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The Adventures of Captain Horn

Frank Richard Stockton

  Produced by Suzanne Shell, Mary Meehan and the Online DistributedProofreading Team.






  I An Introductory Disaster

  II A New Face in Camp

  III A Change of Lodgings

  IV Another New Face

  V The Rackbirds

  VI Three Weld Beasts

  VII Gone!

  VIII The Alarm

  IX An Amazing Narration

  X The Captain Explores

  XI A New Hemisphere

  XII A Tradition and a Waistcoat

  XIII "Mine!"

  XIV A Pile of Fuel

  XV The Cliff-Maka Scheme

  XVI On a Business Basis

  XVII "A Fine Thing, No Matter What Happens"

  XVIII Mrs. Cliff is Amazed

  XIX Left Behind

  XX At the Rackbirds' Cove

  XXI In the Caves

  XXII A Pack-Mule

  XXIII His Present Share

  XXVI His Fortune under his Feet




  Early in the spring of the year 1884 the three-masted schooner _Castor_,from San Francisco to Valparaiso, was struck by a tornado off the coastof Peru. The storm, which rose with frightful suddenness, was of shortduration, but it left the _Castor_ a helpless wreck. Her masts hadsnapped off and gone overboard, her rudder-post had been shattered byfalling wreckage, and she was rolling in the trough of the sea, with herfloating masts and spars thumping and bumping her sides.

  The _Castor_ was an American merchant-vessel, commanded by Captain PhilipHorn, an experienced navigator of about thirty-five years of age. Besidesa valuable cargo, she carried three passengers--two ladies and a boy. Oneof these, Mrs. William Cliff, a lady past middle age, was going toValparaiso to settle some business affairs of her late husband, a NewEngland merchant. The other lady was Miss Edna Markham, a school-teacherwho had just passed her twenty-fifth year, although she looked older.She was on her way to Valparaiso to take an important position in anAmerican seminary. Ralph, a boy of fifteen, was her brother, and she wastaking him with her simply because she did not want to leave him alone inSan Francisco. These two had no near relations, and the education of thebrother depended upon the exertions of the sister. Valparaiso was not theplace she would have selected for a boy's education, but there they couldbe together, and, under the circumstances, that was a point of primeimportance.

  But when the storm had passed, and the sky was clear, and the mad waveshad subsided into a rolling swell, there seemed no reason to believe thatany one on board the _Castor_ would ever reach Valparaiso. The vessel hadbeen badly strained by the wrenching of the masts, her sides had beenbattered by the floating wreckage, and she was taking in water rapidly.Fortunately, no one had been injured by the storm, and although thecaptain found it would be a useless waste of time and labor to attempt towork the pumps, he was convinced, after a careful examination, that theship would float some hours, and that there would, therefore, be time forthose on board to make an effort to save not only their lives, but someof their property.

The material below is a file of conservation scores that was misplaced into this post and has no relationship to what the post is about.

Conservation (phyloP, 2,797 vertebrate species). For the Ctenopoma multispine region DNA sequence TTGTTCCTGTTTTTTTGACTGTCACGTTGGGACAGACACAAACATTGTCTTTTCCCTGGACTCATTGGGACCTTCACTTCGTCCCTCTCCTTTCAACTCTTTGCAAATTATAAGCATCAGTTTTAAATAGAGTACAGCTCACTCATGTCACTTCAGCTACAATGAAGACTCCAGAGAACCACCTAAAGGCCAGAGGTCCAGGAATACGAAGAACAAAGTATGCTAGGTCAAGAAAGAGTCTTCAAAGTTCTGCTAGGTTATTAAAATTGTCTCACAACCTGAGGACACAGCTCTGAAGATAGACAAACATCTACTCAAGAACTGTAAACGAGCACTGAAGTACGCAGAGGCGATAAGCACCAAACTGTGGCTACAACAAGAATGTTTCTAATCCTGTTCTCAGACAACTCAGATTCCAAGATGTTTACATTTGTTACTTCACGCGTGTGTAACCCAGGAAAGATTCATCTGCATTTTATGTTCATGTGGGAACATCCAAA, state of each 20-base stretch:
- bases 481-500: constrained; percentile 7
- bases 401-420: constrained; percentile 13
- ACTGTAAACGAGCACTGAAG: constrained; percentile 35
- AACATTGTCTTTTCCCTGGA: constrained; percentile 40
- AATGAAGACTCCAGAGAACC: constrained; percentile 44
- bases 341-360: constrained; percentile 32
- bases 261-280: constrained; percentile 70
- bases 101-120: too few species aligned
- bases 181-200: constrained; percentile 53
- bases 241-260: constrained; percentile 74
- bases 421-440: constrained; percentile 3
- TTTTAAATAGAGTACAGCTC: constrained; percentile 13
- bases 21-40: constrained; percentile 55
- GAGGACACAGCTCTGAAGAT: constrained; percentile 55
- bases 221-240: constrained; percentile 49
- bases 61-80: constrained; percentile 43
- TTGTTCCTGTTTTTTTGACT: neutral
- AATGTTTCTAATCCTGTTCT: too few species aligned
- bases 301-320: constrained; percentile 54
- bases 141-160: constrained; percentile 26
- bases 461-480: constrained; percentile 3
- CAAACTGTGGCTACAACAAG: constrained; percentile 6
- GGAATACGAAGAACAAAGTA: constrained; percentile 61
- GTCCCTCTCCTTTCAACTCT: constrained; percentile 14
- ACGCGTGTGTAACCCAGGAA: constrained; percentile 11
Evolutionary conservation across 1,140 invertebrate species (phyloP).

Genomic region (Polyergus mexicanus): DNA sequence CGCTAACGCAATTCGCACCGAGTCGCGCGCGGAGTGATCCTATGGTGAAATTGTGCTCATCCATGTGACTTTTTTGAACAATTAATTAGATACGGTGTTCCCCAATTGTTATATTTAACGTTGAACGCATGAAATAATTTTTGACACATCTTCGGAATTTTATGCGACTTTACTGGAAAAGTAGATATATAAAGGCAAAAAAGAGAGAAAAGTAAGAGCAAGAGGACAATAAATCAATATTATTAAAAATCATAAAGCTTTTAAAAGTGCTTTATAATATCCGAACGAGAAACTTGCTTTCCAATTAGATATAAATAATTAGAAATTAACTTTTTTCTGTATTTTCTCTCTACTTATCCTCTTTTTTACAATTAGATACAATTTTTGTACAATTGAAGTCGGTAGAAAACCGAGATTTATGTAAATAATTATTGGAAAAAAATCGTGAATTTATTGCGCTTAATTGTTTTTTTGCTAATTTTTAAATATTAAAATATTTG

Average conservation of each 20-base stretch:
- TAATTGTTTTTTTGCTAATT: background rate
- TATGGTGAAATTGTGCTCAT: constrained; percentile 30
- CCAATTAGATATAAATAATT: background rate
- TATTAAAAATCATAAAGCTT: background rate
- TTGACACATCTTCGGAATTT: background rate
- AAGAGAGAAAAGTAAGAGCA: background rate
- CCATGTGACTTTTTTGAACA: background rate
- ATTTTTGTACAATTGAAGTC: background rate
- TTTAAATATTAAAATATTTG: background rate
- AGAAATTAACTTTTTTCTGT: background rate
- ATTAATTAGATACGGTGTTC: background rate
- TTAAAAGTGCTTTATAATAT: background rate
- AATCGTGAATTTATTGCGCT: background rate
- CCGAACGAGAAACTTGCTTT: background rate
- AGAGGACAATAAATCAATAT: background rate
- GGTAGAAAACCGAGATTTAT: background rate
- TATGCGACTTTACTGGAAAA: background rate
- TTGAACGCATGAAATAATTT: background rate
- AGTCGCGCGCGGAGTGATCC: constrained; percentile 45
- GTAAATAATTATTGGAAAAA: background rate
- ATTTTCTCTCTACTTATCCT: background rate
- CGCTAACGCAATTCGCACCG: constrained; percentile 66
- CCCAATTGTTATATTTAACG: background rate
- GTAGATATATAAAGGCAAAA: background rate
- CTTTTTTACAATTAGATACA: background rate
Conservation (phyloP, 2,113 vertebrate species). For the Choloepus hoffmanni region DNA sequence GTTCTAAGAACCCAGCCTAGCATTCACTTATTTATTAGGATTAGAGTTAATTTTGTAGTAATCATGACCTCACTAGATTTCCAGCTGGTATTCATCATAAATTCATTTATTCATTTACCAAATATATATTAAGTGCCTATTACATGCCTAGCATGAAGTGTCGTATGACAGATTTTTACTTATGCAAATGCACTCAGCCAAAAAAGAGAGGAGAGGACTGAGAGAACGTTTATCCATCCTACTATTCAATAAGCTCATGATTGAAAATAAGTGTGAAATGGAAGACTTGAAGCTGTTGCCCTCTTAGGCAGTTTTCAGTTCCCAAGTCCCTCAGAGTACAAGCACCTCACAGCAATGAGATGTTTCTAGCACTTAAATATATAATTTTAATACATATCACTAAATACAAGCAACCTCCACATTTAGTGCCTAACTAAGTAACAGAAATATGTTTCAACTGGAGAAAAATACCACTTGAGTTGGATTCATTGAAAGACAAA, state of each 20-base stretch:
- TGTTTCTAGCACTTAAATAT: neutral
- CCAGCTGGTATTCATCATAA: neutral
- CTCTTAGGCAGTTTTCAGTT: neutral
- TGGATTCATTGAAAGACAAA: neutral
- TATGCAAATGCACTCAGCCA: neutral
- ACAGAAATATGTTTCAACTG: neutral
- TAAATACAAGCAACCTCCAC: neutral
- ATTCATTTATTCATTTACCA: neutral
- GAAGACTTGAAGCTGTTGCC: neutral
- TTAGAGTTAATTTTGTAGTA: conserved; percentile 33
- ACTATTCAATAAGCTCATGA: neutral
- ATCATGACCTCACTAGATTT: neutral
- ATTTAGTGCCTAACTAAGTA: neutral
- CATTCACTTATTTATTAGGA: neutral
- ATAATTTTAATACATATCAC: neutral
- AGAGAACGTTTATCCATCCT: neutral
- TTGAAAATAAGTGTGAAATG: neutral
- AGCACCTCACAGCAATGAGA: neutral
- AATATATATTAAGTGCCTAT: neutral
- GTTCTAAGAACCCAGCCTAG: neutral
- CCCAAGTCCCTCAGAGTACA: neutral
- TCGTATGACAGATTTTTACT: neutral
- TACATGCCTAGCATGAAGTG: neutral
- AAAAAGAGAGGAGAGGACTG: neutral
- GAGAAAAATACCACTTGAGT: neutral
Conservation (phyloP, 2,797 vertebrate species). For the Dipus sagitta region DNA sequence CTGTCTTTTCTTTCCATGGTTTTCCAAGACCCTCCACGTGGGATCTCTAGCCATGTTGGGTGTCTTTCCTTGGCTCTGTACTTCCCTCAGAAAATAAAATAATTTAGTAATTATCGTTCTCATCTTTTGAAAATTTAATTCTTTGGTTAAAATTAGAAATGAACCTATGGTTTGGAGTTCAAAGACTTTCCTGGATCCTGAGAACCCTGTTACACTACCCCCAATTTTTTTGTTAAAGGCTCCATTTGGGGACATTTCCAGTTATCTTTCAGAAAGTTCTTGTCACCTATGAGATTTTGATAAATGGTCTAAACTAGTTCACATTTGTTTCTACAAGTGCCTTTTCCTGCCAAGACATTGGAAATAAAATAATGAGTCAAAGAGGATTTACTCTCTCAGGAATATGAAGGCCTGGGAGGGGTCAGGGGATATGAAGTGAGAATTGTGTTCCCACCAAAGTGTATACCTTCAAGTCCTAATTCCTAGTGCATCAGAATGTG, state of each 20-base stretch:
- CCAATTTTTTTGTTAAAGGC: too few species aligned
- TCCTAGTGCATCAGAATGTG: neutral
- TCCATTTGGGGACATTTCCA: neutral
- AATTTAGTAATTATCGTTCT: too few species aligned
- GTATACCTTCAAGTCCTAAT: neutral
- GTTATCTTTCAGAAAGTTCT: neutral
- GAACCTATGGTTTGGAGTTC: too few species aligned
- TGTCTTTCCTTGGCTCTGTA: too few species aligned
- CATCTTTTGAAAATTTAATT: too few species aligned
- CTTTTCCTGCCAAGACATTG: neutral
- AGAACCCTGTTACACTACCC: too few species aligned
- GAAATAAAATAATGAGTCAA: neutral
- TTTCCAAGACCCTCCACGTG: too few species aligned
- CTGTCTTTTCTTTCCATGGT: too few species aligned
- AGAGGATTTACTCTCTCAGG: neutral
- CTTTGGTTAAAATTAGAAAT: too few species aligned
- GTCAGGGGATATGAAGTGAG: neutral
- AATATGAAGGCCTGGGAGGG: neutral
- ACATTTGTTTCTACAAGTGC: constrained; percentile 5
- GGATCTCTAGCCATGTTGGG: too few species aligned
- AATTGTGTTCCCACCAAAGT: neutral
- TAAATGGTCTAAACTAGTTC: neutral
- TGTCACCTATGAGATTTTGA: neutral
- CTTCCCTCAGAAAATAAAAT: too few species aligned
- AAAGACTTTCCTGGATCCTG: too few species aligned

All the boats had been blown from their davits, but one of them wasfloating, apparently uninjured, a short distance to leeward, one of theheavy blocks by which it had been suspended having caught in the cordageof the topmast, so that it was securely moored. Another boat, a smallone, was seen, bottom upward, about an eighth of a mile to leeward. Twoseamen, each pushing an oar before him, swam out to the nearest boat,and having got on board of her, and freed her from her entanglements,they rowed out to the capsized boat, and towed it to the schooner. Whenthis boat had been righted and bailed out, it was found to be in goodcondition.

  The sea had become almost quiet, and there was time enough to doeverything orderly and properly, and in less than three hours after thevessel had been struck, the two boats, containing all the crew and thepassengers, besides a goodly quantity of provisions and water, and suchvaluables, clothing, rugs, and wraps as room could be found for, werepulling away from the wreck.

  The captain, who, with his passengers, was in the larger boat, was awarethat he was off the coast of Peru, but that was all he certainly knew ofhis position. The storm had struck the ship in the morning, before he hadtaken his daily observation, and his room, which was on deck, had beencarried away, as well as every nautical instrument on board. He did notbelieve that the storm had taken him far out of his course, but of thishe could not be sure. All that he knew with certainty was that to theeastward lay the land, and eastward, therefore, they pulled, a littlecompass attached to the captain's watch-guard being their only guide.

  For the rest of that day and that night, and the next day and the nextnight, the two boats moved eastward, the people on board suffering butlittle inconvenience, except from the labor of continuous rowing, atwhich everybody, excepting the two ladies, took part, even RalphMarkham being willing to show how much of a man he could be with anoar in his hand.